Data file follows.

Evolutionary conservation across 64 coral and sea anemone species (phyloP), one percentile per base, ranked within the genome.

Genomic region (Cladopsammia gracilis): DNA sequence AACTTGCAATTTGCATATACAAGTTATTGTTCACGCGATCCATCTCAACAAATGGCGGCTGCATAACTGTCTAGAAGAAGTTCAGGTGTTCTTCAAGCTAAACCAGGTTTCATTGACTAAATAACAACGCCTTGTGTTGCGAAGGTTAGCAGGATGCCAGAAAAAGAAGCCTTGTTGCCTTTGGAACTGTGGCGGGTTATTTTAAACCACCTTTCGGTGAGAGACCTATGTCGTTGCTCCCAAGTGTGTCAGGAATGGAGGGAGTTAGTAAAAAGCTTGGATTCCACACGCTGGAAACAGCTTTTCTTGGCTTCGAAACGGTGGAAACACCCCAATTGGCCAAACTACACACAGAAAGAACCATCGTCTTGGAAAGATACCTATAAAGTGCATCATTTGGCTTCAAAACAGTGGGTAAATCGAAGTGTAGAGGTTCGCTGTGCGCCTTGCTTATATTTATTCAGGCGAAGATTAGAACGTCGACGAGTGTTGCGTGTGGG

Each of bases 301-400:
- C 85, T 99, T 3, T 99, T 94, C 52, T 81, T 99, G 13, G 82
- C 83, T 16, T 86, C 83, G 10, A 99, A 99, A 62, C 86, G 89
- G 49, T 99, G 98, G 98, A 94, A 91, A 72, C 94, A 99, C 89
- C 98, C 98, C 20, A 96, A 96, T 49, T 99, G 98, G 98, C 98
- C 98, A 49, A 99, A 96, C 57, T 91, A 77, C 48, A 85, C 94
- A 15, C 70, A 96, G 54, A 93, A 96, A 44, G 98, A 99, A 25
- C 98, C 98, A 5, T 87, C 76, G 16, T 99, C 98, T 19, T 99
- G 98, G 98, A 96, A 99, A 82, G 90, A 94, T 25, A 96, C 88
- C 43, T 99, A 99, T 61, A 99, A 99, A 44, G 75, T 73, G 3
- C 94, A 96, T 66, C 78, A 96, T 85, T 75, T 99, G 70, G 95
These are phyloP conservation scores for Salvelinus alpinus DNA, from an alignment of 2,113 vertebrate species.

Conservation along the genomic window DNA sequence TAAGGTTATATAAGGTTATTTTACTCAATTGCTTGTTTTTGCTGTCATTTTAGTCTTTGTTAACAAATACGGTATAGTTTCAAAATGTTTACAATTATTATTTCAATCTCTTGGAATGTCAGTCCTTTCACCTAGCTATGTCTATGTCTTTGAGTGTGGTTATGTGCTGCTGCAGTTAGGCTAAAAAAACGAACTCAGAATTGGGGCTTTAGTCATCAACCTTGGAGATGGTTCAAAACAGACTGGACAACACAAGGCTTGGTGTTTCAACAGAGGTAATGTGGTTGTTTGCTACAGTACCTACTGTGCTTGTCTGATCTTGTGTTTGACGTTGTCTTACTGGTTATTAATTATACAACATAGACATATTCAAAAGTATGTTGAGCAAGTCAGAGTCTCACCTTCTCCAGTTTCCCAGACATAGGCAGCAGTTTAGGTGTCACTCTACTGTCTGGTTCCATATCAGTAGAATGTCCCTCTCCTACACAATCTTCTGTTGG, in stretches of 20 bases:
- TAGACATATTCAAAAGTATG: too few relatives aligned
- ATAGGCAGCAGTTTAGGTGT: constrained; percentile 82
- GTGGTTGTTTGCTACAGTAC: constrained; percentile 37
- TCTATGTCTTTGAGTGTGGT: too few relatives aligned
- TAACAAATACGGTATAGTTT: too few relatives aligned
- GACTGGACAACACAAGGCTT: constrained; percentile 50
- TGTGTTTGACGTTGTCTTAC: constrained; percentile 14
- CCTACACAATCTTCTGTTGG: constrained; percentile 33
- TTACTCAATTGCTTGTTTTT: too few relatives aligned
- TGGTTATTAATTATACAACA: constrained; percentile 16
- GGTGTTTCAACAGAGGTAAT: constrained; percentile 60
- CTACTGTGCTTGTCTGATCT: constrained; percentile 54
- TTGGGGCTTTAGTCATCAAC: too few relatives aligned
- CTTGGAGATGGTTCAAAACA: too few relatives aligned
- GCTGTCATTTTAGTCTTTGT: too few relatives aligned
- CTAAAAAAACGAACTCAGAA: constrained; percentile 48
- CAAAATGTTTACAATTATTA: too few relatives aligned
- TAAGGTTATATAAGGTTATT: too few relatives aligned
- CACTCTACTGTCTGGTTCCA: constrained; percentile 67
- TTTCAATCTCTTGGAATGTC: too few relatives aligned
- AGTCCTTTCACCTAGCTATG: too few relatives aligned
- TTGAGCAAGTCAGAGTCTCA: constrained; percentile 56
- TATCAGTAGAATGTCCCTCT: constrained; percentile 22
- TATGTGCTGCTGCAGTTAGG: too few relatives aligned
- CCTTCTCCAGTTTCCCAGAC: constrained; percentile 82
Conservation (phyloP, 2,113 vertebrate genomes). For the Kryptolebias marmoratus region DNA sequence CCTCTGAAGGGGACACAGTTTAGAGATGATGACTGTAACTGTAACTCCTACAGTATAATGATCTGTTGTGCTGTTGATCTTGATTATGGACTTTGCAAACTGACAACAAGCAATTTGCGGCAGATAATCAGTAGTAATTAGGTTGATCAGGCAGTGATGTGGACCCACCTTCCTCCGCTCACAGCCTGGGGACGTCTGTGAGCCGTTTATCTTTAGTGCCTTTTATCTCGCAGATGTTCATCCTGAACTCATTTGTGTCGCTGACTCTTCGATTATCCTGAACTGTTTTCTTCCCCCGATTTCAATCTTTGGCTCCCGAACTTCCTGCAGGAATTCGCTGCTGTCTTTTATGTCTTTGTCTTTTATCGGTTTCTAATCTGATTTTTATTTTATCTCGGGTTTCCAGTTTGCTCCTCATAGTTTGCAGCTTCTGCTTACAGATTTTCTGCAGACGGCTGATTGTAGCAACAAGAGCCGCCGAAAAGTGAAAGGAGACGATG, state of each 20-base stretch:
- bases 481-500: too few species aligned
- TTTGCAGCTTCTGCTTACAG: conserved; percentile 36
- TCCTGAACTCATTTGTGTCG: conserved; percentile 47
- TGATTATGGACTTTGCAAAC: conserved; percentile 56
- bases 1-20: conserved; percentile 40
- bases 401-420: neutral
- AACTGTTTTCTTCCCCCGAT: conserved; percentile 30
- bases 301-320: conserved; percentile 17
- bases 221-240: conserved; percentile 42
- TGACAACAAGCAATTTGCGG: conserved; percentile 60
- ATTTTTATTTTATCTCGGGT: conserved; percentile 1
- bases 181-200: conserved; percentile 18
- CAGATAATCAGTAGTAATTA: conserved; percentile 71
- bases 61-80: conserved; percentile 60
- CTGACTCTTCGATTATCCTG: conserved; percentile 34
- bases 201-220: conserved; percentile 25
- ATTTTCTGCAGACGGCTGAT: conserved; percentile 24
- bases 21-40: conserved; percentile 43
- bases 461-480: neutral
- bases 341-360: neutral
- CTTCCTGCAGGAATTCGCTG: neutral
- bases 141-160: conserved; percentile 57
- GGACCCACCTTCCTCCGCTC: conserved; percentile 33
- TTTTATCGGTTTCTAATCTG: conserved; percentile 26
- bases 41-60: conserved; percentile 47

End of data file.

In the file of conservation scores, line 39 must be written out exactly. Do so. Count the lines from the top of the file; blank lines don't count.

- TATGTGCTGCTGCAGTTAGG: too few relatives aligned